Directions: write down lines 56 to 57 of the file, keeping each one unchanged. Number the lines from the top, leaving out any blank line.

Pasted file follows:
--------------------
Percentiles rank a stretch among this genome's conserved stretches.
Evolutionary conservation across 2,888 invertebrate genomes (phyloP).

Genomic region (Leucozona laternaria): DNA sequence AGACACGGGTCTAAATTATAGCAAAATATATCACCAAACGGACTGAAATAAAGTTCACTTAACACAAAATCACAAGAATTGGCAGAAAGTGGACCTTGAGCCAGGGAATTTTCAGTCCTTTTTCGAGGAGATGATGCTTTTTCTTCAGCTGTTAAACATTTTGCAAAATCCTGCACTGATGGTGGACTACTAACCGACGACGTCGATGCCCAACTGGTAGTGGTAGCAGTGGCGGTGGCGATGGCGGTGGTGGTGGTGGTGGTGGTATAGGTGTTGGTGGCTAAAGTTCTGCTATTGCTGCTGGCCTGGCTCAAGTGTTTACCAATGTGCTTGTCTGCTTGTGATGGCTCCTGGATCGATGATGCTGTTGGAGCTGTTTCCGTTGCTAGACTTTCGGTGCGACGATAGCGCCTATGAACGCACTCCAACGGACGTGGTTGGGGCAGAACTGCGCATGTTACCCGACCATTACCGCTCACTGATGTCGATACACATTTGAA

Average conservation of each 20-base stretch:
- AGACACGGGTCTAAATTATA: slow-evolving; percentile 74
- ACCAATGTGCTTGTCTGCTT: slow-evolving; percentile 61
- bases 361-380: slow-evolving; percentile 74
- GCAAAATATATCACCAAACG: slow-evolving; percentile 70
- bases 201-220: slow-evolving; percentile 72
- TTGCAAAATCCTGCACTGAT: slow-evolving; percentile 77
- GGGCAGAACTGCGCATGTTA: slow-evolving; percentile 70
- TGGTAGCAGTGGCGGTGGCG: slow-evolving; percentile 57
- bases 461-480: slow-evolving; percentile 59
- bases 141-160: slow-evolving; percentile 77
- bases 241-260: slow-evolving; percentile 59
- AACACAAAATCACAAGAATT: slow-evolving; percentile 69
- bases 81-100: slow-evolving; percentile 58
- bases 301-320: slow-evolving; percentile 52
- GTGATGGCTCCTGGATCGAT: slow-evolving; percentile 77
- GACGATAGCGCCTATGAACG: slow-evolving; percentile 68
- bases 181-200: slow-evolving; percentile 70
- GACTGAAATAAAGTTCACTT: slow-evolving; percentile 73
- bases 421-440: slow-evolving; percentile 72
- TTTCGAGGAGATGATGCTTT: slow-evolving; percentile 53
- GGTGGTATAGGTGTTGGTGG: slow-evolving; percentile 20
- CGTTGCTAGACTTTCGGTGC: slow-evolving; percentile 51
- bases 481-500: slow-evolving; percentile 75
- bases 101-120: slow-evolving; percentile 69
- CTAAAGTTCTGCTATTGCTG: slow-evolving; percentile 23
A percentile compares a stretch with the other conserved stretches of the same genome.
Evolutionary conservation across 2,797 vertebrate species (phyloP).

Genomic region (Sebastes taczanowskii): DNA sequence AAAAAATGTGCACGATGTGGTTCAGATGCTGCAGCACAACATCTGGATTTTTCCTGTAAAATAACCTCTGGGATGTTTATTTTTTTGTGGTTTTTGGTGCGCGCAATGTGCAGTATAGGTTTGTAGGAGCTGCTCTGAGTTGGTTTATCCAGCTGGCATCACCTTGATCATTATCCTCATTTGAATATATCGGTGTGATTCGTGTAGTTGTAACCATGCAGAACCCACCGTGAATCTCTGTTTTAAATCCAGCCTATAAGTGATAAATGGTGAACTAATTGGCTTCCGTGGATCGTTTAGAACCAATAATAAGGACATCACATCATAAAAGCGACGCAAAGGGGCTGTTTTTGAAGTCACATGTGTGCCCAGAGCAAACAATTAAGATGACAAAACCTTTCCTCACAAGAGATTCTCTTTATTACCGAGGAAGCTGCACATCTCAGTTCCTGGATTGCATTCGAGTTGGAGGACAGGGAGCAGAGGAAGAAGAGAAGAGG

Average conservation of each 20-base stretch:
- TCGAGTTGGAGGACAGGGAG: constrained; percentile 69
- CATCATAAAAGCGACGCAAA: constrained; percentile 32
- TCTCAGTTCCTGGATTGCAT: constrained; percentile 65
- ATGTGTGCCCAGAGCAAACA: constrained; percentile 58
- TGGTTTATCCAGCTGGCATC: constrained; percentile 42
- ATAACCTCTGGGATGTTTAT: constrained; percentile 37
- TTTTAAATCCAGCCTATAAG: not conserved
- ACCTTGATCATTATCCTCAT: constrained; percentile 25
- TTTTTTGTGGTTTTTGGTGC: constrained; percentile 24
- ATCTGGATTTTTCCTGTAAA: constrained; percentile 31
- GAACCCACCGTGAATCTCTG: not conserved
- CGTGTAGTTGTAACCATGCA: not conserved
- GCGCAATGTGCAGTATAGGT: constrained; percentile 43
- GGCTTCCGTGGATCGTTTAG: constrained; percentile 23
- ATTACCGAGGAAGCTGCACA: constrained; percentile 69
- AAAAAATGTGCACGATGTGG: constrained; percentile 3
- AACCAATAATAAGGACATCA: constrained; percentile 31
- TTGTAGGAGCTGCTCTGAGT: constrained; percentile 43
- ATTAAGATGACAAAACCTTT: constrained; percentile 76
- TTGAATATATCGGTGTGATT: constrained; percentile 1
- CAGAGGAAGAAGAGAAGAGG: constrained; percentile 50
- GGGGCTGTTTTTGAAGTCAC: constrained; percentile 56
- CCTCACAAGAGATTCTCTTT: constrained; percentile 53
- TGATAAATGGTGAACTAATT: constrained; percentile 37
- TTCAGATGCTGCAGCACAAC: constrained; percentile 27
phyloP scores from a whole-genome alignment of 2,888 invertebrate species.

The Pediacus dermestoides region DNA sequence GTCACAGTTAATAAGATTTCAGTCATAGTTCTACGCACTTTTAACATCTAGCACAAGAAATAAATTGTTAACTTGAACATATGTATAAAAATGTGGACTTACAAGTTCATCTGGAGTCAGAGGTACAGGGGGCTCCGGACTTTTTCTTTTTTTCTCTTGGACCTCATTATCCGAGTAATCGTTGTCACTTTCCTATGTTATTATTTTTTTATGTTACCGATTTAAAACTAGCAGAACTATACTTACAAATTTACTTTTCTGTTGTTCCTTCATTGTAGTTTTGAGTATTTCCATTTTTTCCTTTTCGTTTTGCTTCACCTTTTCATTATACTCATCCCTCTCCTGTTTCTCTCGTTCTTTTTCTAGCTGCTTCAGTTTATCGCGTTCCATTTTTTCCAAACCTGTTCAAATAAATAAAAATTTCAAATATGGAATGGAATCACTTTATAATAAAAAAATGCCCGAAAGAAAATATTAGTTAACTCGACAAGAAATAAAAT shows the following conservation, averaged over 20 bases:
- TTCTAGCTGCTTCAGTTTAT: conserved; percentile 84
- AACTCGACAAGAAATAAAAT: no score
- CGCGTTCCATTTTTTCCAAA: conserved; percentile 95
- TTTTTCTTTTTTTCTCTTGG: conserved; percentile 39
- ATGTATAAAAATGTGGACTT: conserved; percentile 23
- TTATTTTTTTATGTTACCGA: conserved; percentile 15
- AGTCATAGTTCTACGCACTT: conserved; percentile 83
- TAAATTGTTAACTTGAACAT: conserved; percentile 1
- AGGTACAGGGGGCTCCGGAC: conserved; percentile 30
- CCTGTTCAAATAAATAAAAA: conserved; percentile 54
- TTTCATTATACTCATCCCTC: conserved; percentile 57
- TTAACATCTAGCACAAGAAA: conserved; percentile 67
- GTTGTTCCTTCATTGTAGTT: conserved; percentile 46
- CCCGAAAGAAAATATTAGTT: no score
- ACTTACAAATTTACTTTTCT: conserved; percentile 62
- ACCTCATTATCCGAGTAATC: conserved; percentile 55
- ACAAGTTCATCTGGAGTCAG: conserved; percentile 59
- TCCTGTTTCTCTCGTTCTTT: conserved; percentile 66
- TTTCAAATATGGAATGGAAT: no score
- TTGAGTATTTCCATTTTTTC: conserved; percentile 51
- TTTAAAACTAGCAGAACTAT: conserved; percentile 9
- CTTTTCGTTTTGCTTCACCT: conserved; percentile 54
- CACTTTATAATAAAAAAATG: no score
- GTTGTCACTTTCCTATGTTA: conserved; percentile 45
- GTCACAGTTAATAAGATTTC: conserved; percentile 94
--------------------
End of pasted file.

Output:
- CCTCACAAGAGATTCTCTTT: constrained; percentile 53
- TGATAAATGGTGAACTAATT: constrained; percentile 37